Carnival Corporation has pledged a mere 60% shore power connection capability by 2030, raising this to 100% by the year 2050, down 12% from the 72% that CLIA has pledged for 2028.

At a cost of up to $2 million per vessel, retrofitting cruise ships with shore power capabilities is not cheap. However, considering building one new large cruise could cost up to $1 billion, it’s hard to explain why cruise lines are not making the step-to-shore power faster.

One factor that could speed up the process is a new law coming into action in Europe soon. 

European Union Making Shore Power Mandatory

FuelEU Maritime is a European Union regulation designed to support the decarbonization of the maritime sector. Slated to come into effect from January 1, 2025, it aims to increase the use of renewable and low-carbon fuels in maritime transport within the EU. 

The regulation also stipulates that from 2030 cruise ships must connect to shore power if they are berthed for more than two hours at ports that are part of the Trans-European Transport Network (TEN-T).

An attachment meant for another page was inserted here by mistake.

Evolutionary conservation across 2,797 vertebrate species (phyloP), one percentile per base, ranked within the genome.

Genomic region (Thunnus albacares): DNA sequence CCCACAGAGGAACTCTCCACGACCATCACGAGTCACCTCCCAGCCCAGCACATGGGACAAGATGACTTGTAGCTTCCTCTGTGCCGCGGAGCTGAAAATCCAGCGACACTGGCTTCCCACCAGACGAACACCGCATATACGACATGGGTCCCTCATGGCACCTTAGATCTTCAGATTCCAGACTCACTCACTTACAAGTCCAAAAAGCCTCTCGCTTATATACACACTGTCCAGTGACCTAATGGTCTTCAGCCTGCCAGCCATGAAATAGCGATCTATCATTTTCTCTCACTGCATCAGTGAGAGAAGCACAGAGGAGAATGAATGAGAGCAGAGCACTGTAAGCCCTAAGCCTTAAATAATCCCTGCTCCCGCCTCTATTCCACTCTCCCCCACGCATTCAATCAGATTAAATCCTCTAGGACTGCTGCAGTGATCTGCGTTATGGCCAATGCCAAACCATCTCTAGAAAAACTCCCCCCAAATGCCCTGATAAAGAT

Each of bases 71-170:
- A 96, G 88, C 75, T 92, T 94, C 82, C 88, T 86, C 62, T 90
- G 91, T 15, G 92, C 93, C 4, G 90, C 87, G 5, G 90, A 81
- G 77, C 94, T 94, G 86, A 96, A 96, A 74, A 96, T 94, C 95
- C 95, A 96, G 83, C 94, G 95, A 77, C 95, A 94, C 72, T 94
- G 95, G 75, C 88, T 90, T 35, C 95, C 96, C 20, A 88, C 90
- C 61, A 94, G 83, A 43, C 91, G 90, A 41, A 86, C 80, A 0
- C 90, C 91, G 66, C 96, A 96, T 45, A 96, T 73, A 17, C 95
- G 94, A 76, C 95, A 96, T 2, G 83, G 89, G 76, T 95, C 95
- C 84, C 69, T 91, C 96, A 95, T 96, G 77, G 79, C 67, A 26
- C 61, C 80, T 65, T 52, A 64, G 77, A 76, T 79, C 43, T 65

AIDA Cruises Shore Power
AIDA Cruises Shore Power (Photo Courtesy: AIDA Cruises)

Some of the key ports include Antwerp in Belgium, Hamburg and Bremerhaven in Germany, Valencia and Barcelona in Spain, Marseille in France, and Piraeus in Greece, among others. All ports that the cruise industry relies heavily on. By 2035, this requirement will extend to all ports where shore power facilities are available.​

Despite concerns over the use of shore power, it isn’t all doom and gloom. The Port of Seattle offers a beacon of progress. As of 2023, all vessels from Holland America Line, Carnival Cruise Line, and Princess Cruises are equipped for shore power connectivity. This will make Seattle one of the world’s leading ports for shore power use.

The conversation around shore power usage in the cruise industry is intensifying. With mounting public scrutiny, the pressure is on for cruise lines to live up to their green claims.

It’s certainly true that the cruise industry as a whole has made a giant leap forward in the last 10-15 years. However, there is still a long road ahead.